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The Dáil in the 21st Century by Anthony O’Halloran, Cork: Mercier Press, 2010, hb. 288pp, €29.99, ISBN: 9781856356367

Dr Anthony O’Halloran is a lecturer in ethics and philosophy at Carlow Institute of Technology and holds a PhD in Government from University College Cork. His thesis is that much contemporary media and popular criticism of Dáil Éireann is misplaced. It compares what happens in the Dáil with an ideal of liberal democracy and parliamentary sovereignty that has not existed anywhere in the modern era. This ideal would require parliament to exercise directive power and governments simply to implement the will of the Dáil as arrived at through free deliberation among its members. The ideal was only attained (if even then?) in the nineteenth-century parliament of the United Kingdom. This pre-dates the advent of wide suffrage and the need to make quick decisions on complex matters, developments which necessitated the introduction of a tight party-whipping system which made the ideal unrealisable and impractical.

But the expectations of citizens continue to be shaped by the theory that all power reposes in Dáil Éireann. In our modern complex and globalised world, power is dispersed much more widely. While a Minister may be theoretically accountable to the Dáil for the fact that hospital X-rays have not been examined by radiologists, the real responsibility lies elsewhere. This gap between theory and practice is corrosive of respect for the Dáil even though it is the theory and not the Dáil which is out of date.

The assumption is that TDs should be legislators. The truth is that individual Dáil members do not have much influence on the content of legislation. The chance of an amendment to a bill, which the Minister and his officials do not want, being accepted, is almost nil. Many sections of important bills are not examined at all. Long ministerial amendments are often introduced at the last minute to accommodate the rhythm of work of the civil service rather than that of the Dáil.

Answers to parliamentary questions are often evasive and there is no appeal mechanism to which a TD can turn if he or she has good grounds to be unhappy with the answer. The facility to ask supplementary questions is often used as much to generate sound bites as it is to probe inadequate answers. Time limitations, and the need to rotate questions among all the parties, prevent a forensic line of questioning being developed. Partly because of the incapacity of Dáil questioning to achieve full accountability from Government, we have had to turn to Tribunals of Inquiry to get at the facts.

Anthony O’Halloran does not dispute these criticisms but he says that the Dáil has strengthened its role as a deliberative body in recent years. While it rarely exercises direct power over government decisions, it has developed its role as a deliberative body. The committee system has become stronger. Interest groups who find it hard to get a hearing from the civil service can often get it from a Dáil committee. Television broadcasting of Dáil and committee proceedings has also helped. The fact that the Oireachtas Commission, not the Department of Finance, settles the details of the Dáil’s own expenditure makes a big difference.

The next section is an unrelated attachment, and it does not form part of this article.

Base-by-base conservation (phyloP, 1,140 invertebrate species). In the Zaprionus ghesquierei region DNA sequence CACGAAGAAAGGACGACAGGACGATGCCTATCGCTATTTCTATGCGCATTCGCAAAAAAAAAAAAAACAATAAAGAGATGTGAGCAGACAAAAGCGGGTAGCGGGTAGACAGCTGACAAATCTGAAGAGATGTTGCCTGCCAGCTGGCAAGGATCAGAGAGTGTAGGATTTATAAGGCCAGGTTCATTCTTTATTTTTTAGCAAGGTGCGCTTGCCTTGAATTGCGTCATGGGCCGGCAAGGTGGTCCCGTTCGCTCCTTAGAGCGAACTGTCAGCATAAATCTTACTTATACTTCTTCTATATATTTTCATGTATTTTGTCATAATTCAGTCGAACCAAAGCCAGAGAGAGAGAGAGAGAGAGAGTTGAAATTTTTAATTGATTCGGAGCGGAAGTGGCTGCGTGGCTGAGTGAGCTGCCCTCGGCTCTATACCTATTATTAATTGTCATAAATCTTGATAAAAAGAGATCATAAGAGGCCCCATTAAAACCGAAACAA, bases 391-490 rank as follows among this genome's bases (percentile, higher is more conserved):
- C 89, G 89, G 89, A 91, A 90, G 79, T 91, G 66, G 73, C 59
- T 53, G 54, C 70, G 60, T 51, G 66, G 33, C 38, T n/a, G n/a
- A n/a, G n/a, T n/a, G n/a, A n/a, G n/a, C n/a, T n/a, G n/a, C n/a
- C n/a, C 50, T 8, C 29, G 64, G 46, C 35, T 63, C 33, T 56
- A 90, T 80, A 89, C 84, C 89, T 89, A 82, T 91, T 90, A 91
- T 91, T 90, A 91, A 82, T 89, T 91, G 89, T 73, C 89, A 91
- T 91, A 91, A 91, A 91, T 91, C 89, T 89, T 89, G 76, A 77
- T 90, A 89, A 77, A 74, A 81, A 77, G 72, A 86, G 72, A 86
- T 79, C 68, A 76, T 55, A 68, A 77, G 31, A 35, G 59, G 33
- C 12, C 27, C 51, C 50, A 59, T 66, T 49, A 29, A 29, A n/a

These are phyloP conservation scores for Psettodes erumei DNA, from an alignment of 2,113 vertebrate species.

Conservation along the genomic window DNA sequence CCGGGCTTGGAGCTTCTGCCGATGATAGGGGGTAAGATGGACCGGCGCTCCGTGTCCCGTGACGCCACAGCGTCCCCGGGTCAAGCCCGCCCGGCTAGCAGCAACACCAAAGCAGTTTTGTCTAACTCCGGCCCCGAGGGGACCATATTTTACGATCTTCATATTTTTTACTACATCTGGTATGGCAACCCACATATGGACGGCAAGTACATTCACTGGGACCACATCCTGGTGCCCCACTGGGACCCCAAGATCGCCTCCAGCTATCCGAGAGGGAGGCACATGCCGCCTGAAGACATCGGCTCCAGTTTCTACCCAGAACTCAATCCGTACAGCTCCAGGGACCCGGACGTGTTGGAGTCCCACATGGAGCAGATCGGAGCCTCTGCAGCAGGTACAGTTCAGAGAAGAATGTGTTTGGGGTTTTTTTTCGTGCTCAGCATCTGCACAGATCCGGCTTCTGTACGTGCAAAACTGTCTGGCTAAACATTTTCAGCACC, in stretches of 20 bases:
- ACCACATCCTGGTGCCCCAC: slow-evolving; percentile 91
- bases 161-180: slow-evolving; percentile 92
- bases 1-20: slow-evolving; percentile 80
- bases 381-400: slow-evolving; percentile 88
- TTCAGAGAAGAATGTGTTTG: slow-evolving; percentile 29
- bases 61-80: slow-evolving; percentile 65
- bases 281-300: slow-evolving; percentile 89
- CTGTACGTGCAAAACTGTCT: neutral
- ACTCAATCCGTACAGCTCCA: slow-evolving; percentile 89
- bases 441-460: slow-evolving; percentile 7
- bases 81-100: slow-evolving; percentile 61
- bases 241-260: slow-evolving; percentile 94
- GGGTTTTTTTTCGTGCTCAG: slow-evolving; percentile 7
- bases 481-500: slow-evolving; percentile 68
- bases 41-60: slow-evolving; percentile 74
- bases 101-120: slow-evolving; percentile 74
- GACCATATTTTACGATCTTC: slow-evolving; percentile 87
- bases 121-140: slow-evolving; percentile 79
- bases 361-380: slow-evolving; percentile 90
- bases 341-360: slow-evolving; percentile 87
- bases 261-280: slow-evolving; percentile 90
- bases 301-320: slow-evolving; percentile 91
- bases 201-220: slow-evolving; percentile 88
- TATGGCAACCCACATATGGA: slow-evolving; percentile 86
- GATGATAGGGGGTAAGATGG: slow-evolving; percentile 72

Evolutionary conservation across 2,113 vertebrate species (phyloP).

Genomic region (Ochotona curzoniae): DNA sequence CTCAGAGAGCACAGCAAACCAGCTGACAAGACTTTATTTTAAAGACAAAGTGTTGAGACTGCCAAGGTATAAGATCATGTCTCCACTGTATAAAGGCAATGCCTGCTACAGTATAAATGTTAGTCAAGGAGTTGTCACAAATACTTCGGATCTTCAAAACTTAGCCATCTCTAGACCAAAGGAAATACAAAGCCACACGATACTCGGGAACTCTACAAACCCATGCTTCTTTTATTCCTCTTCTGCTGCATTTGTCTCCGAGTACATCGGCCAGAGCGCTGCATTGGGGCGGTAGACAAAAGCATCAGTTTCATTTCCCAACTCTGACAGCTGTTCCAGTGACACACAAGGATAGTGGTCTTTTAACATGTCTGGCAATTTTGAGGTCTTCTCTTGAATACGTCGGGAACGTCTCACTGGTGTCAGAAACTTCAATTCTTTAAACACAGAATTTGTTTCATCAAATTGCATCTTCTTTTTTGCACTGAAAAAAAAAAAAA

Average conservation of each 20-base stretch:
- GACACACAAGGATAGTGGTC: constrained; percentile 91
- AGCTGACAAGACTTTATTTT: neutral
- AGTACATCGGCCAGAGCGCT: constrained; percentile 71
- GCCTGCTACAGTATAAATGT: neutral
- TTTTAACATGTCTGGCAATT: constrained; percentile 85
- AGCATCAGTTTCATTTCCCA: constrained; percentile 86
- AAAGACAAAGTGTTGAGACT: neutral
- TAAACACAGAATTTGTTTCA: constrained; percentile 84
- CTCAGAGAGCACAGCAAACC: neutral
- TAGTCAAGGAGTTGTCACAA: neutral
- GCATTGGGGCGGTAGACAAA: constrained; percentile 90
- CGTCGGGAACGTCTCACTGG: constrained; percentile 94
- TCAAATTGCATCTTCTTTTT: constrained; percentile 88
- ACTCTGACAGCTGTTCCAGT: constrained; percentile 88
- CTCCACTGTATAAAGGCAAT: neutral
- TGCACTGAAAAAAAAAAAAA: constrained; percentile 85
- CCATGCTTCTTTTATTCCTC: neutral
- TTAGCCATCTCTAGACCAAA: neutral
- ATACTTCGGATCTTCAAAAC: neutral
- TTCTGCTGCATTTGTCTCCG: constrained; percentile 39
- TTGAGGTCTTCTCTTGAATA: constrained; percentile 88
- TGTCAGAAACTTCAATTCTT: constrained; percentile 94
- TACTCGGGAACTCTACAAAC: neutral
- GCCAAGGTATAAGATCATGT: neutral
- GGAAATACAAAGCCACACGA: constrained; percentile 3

I think the author’s presentation is a little too kind. Dáil debates still take place in a chamber which is virtually empty because everything is time-tabled, and speakers increasingly read scripts in breach of the rules. Interruptions, which are supposed to be encouraged, are actually discouraged. There is still no sanction on a minister who gives an inadequate or incomplete answer to a parliamentary question. Many sections of important bills are still not debated in detail during committee stage.

A solution to some of these difficulties could be found in one reform which is not touched on at all in this book - an enhancement in the powers of the Ceann Comhairle. The Ceann Comhairle should be given the power to require a Minister to come back with a new answer, if the Ceann Comhairle at his/or her complete discretion deems a reply to a parliamentary question as incomplete. He/She should also have the discretion to disregard lists of speakers provided by the party whips, and call on members to speak on the basis of time spent sitting in the chamber listening to other members. Likewise the Ceann Comhairle should actively encourage orderly interruptions of speeches to promote dialogue. He/She should have a role in the time-tabling of committee stage debates to ensure that all important sections are discussed.

In order to have the mandate from members to exercise this authority, without the challenges to the rulings of the chair which have become commonplace, the Ceann Comhairle should cease to be chosen by the Taoiseach and should, instead, be elected by a secret ballot of members.

This is a very worthwhile book, which should be read by all who write editorials and otherwise comment on the so called decline of Dáil Éireann.

John Bruton

Former Taoiseach and former EU Ambassador to the United States of America.